Valley oncologist opts for double mastectomy to avoid family history of cancer
May 24, 2022, 4:45 AM | Updated: May 27, 2022, 8:44 am
(Cancer Treatment Centers of America Photo)
PHOENIX — May is National Women’s Health Month and one Valley oncologist opted for a double mastectomy as a way to minimize her risk of breast cancer and take control of her health.
Professionally, Dr. Marnee Spierer has been an oncologist, mainly focusing on women’s cancers, for more than 20 years. Personally, she’s known her family’s risk of cancer for most of her life.
Spierer is the chief of staff, specializing in radiation oncology, at the Cancer Treatment Centers of America in Phoenix.
She lost a maternal aunt to breast cancer and her maternal grandmother to a women’s cancer. This knowledge of a looming risk was concerning.
Spierer met with a genetic counselor to learn her risks. She, her mother and her sister all tested negative for the breast cancer gene.
“But what I really wanted to know [was] my actual risk, according to all the models given my family history, that was kind of screaming for something,” Spierer said.
“There [are] so many things that go into the risk of developing cancer, it’s not as black and white as being a gene carrier or not.”
Despite being generally healthy and active, Spierer found her risk of cancer was abnormally high.
That risk turned to fear for Spierer when her sister was diagnosed with breast cancer two years ago.
“An ordinary breast cancer patient then became the third generation of women to be diagnosed with a female cancer [in my family],” Spierer said.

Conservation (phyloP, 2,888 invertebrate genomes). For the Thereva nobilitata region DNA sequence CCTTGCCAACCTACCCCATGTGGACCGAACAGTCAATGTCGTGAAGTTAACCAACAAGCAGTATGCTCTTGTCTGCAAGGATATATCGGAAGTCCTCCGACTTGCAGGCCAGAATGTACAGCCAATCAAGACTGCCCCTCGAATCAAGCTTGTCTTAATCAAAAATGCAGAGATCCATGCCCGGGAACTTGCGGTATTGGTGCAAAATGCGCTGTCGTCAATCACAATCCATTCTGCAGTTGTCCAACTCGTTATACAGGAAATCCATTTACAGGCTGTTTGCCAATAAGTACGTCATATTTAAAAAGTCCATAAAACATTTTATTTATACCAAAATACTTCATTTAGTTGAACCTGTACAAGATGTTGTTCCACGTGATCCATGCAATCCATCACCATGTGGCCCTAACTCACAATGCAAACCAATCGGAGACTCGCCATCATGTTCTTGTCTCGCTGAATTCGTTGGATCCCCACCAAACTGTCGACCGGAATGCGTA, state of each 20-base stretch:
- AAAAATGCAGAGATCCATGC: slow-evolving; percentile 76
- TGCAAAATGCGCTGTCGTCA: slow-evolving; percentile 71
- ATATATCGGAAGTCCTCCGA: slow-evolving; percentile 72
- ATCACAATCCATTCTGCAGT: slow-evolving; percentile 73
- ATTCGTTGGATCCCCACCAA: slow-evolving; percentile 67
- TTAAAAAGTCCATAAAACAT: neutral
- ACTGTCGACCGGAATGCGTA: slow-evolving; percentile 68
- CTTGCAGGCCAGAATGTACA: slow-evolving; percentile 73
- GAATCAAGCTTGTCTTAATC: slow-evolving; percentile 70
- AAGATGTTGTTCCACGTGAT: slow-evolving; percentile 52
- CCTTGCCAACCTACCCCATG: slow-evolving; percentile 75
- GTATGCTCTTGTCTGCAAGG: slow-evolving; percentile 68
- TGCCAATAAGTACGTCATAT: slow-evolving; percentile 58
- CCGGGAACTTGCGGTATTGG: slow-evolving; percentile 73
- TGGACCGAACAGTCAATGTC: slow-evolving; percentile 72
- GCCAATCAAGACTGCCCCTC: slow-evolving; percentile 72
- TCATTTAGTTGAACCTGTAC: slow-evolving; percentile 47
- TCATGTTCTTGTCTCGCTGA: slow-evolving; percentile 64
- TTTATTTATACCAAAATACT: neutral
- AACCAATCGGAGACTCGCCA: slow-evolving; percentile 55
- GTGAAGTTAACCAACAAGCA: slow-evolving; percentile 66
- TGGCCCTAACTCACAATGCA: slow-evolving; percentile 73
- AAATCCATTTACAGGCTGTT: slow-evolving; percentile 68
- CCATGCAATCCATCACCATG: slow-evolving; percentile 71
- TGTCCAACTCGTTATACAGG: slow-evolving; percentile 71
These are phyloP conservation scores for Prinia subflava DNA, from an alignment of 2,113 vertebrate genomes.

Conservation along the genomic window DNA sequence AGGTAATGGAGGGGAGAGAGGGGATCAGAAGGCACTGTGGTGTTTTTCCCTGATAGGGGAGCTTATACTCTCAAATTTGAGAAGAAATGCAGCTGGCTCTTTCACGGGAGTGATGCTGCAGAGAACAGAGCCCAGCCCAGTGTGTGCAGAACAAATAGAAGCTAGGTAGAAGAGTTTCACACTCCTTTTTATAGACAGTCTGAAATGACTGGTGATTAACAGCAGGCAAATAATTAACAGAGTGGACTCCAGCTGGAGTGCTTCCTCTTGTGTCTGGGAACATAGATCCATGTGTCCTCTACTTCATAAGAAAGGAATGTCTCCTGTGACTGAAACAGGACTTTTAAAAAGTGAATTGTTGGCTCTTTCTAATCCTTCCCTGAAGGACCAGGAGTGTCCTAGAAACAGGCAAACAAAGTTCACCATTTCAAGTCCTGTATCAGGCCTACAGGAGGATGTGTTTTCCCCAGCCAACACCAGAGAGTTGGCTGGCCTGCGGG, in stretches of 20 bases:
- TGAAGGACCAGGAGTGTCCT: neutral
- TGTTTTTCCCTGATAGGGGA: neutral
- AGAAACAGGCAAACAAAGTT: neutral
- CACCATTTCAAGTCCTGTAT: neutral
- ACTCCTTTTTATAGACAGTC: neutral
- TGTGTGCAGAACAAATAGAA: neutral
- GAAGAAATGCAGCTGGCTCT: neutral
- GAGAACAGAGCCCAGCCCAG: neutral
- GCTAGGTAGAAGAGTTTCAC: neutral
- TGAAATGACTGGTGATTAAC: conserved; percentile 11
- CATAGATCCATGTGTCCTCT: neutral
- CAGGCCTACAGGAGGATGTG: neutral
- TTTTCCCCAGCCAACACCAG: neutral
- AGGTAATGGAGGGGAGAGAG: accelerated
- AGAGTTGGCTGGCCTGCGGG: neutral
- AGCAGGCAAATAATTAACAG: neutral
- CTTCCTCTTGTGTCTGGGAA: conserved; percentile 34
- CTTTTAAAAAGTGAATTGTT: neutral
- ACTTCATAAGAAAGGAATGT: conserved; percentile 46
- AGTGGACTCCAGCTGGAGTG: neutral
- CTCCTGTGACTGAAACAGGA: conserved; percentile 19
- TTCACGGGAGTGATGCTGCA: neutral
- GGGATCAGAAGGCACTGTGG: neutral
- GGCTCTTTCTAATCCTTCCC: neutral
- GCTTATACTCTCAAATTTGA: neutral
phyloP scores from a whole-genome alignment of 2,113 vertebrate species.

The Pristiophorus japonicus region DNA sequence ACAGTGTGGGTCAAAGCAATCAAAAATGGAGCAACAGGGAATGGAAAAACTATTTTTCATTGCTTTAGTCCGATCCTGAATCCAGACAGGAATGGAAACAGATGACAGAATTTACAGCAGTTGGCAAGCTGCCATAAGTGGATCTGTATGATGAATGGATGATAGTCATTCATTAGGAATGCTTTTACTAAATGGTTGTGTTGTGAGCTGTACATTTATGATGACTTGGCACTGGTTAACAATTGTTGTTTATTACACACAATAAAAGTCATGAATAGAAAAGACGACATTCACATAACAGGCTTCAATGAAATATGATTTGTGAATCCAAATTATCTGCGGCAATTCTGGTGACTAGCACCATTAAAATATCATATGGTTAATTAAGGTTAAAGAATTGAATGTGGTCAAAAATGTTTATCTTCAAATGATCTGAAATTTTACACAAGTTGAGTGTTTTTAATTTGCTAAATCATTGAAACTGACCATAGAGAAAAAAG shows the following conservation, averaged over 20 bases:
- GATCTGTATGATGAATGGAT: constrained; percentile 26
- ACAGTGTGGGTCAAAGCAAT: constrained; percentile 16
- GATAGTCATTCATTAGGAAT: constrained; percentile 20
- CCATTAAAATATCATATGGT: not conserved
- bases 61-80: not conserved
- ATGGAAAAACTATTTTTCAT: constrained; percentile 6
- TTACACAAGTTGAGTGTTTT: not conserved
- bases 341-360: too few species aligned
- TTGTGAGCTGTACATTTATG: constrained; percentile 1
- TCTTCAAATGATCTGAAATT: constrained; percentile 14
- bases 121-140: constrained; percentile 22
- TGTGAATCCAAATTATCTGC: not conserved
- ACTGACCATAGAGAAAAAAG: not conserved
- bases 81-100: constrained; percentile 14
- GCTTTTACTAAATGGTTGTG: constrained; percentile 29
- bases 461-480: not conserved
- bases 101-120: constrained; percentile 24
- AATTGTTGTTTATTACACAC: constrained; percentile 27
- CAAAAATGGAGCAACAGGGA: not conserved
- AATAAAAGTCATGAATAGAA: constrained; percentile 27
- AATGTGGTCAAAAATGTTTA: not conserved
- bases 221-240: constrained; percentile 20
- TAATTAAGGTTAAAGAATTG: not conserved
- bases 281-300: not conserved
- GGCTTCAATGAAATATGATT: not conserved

That’s when she decided to really learn what her options were when it came to combating her risk.
“I knew that for me, the treatment option I wanted to pursue was having the risk reduction surgery, which means have my breasts taken off… I don’t like to say preventatively because it doesn’t prevent breast cancer, it markedly reduces my risk,” Spierer said.
Spierer said after speaking with her sister as she was undergoing chemotherapy for her breast cancer and speaking with her husband, she decided on a double mastectomy as her course of action.
While Spierer knows that this is not the best choice for everyone, she emphasized that the most important thing anyone can do when it comes to their health is to know their risk and find the best treatment for them.
“I am not advocating for women to remove their breasts, I’m advocating for all women to know their risks,” she said. “And once you know your risks, having a relationship with your primary medical doctor or some healthcare provider who helps you navigate your treatment options once you know your risks.”
To learn more about your risk and option, or more about Spierer, visit the Cancer Treatment Centers of America, Phoenix website.